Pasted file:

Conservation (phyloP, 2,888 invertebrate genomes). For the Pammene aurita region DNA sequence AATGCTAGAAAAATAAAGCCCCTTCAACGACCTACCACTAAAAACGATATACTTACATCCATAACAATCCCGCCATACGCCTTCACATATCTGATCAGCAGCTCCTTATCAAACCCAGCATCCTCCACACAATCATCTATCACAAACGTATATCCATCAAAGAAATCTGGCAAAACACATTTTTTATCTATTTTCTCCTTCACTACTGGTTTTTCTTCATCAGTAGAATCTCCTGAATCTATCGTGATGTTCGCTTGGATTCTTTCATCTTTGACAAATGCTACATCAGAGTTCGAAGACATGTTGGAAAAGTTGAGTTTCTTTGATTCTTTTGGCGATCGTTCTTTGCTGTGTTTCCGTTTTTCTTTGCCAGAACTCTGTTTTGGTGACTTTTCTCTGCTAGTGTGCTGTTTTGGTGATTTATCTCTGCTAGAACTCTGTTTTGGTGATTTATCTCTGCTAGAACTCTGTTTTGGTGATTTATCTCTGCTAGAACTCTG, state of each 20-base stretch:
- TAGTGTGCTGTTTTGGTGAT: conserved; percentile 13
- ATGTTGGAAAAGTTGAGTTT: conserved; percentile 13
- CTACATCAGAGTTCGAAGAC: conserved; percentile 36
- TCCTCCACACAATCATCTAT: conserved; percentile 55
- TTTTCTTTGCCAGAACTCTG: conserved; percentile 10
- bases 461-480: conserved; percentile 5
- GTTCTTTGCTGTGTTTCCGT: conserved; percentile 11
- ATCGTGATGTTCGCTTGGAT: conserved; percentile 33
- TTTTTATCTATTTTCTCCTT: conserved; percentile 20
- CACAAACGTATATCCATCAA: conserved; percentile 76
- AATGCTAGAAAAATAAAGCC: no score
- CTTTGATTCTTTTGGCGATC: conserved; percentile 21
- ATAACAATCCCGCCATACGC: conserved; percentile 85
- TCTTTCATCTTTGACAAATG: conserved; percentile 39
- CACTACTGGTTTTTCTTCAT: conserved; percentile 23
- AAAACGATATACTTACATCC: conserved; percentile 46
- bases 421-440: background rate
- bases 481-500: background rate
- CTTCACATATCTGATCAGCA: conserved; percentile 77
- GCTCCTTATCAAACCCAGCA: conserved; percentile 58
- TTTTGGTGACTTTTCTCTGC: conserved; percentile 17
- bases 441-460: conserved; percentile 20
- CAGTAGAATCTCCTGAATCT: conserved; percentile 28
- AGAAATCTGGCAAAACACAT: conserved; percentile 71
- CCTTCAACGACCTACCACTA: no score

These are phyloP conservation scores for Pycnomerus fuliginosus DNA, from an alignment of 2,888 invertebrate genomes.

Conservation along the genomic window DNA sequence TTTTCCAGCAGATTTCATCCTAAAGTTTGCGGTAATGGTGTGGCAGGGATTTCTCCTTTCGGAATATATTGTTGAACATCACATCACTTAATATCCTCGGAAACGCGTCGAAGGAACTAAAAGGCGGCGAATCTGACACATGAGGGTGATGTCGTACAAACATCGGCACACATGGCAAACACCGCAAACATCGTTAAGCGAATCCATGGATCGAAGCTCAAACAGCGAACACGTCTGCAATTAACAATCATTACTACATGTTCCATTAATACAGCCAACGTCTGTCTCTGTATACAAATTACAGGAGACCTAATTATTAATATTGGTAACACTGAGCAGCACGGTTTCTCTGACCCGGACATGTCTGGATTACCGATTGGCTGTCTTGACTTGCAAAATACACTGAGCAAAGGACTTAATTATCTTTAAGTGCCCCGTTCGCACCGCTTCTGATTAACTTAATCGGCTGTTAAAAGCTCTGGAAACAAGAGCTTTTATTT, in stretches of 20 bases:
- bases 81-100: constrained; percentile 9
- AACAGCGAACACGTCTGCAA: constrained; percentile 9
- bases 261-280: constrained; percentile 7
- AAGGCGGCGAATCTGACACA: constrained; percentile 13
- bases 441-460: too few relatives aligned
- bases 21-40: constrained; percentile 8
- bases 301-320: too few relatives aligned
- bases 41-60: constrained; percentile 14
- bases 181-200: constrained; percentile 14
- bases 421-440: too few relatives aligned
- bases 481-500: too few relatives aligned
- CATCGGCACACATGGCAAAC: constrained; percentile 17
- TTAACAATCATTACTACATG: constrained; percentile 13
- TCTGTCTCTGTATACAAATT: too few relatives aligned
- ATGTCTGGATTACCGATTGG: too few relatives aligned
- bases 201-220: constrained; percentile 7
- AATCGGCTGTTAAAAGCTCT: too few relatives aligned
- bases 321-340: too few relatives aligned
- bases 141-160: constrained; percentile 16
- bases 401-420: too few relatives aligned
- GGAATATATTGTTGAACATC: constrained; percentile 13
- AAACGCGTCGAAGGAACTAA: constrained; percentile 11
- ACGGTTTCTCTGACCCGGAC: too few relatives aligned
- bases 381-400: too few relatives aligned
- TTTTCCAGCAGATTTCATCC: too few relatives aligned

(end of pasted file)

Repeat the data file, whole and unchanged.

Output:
Conservation (phyloP, 2,888 invertebrate genomes). For the Pammene aurita region DNA sequence AATGCTAGAAAAATAAAGCCCCTTCAACGACCTACCACTAAAAACGATATACTTACATCCATAACAATCCCGCCATACGCCTTCACATATCTGATCAGCAGCTCCTTATCAAACCCAGCATCCTCCACACAATCATCTATCACAAACGTATATCCATCAAAGAAATCTGGCAAAACACATTTTTTATCTATTTTCTCCTTCACTACTGGTTTTTCTTCATCAGTAGAATCTCCTGAATCTATCGTGATGTTCGCTTGGATTCTTTCATCTTTGACAAATGCTACATCAGAGTTCGAAGACATGTTGGAAAAGTTGAGTTTCTTTGATTCTTTTGGCGATCGTTCTTTGCTGTGTTTCCGTTTTTCTTTGCCAGAACTCTGTTTTGGTGACTTTTCTCTGCTAGTGTGCTGTTTTGGTGATTTATCTCTGCTAGAACTCTGTTTTGGTGATTTATCTCTGCTAGAACTCTGTTTTGGTGATTTATCTCTGCTAGAACTCTG, state of each 20-base stretch:
- TAGTGTGCTGTTTTGGTGAT: conserved; percentile 13
- ATGTTGGAAAAGTTGAGTTT: conserved; percentile 13
- CTACATCAGAGTTCGAAGAC: conserved; percentile 36
- TCCTCCACACAATCATCTAT: conserved; percentile 55
- TTTTCTTTGCCAGAACTCTG: conserved; percentile 10
- bases 461-480: conserved; percentile 5
- GTTCTTTGCTGTGTTTCCGT: conserved; percentile 11
- ATCGTGATGTTCGCTTGGAT: conserved; percentile 33
- TTTTTATCTATTTTCTCCTT: conserved; percentile 20
- CACAAACGTATATCCATCAA: conserved; percentile 76
- AATGCTAGAAAAATAAAGCC: no score
- CTTTGATTCTTTTGGCGATC: conserved; percentile 21
- ATAACAATCCCGCCATACGC: conserved; percentile 85
- TCTTTCATCTTTGACAAATG: conserved; percentile 39
- CACTACTGGTTTTTCTTCAT: conserved; percentile 23
- AAAACGATATACTTACATCC: conserved; percentile 46
- bases 421-440: background rate
- bases 481-500: background rate
- CTTCACATATCTGATCAGCA: conserved; percentile 77
- GCTCCTTATCAAACCCAGCA: conserved; percentile 58
- TTTTGGTGACTTTTCTCTGC: conserved; percentile 17
- bases 441-460: conserved; percentile 20
- CAGTAGAATCTCCTGAATCT: conserved; percentile 28
- AGAAATCTGGCAAAACACAT: conserved; percentile 71
- CCTTCAACGACCTACCACTA: no score

These are phyloP conservation scores for Pycnomerus fuliginosus DNA, from an alignment of 2,888 invertebrate genomes.

Conservation along the genomic window DNA sequence TTTTCCAGCAGATTTCATCCTAAAGTTTGCGGTAATGGTGTGGCAGGGATTTCTCCTTTCGGAATATATTGTTGAACATCACATCACTTAATATCCTCGGAAACGCGTCGAAGGAACTAAAAGGCGGCGAATCTGACACATGAGGGTGATGTCGTACAAACATCGGCACACATGGCAAACACCGCAAACATCGTTAAGCGAATCCATGGATCGAAGCTCAAACAGCGAACACGTCTGCAATTAACAATCATTACTACATGTTCCATTAATACAGCCAACGTCTGTCTCTGTATACAAATTACAGGAGACCTAATTATTAATATTGGTAACACTGAGCAGCACGGTTTCTCTGACCCGGACATGTCTGGATTACCGATTGGCTGTCTTGACTTGCAAAATACACTGAGCAAAGGACTTAATTATCTTTAAGTGCCCCGTTCGCACCGCTTCTGATTAACTTAATCGGCTGTTAAAAGCTCTGGAAACAAGAGCTTTTATTT, in stretches of 20 bases:
- bases 81-100: constrained; percentile 9
- AACAGCGAACACGTCTGCAA: constrained; percentile 9
- bases 261-280: constrained; percentile 7
- AAGGCGGCGAATCTGACACA: constrained; percentile 13
- bases 441-460: too few relatives aligned
- bases 21-40: constrained; percentile 8
- bases 301-320: too few relatives aligned
- bases 41-60: constrained; percentile 14
- bases 181-200: constrained; percentile 14
- bases 421-440: too few relatives aligned
- bases 481-500: too few relatives aligned
- CATCGGCACACATGGCAAAC: constrained; percentile 17
- TTAACAATCATTACTACATG: constrained; percentile 13
- TCTGTCTCTGTATACAAATT: too few relatives aligned
- ATGTCTGGATTACCGATTGG: too few relatives aligned
- bases 201-220: constrained; percentile 7
- AATCGGCTGTTAAAAGCTCT: too few relatives aligned
- bases 321-340: too few relatives aligned
- bases 141-160: constrained; percentile 16
- bases 401-420: too few relatives aligned
- GGAATATATTGTTGAACATC: constrained; percentile 13
- AAACGCGTCGAAGGAACTAA: constrained; percentile 11
- ACGGTTTCTCTGACCCGGAC: too few relatives aligned
- bases 381-400: too few relatives aligned
- TTTTCCAGCAGATTTCATCC: too few relatives aligned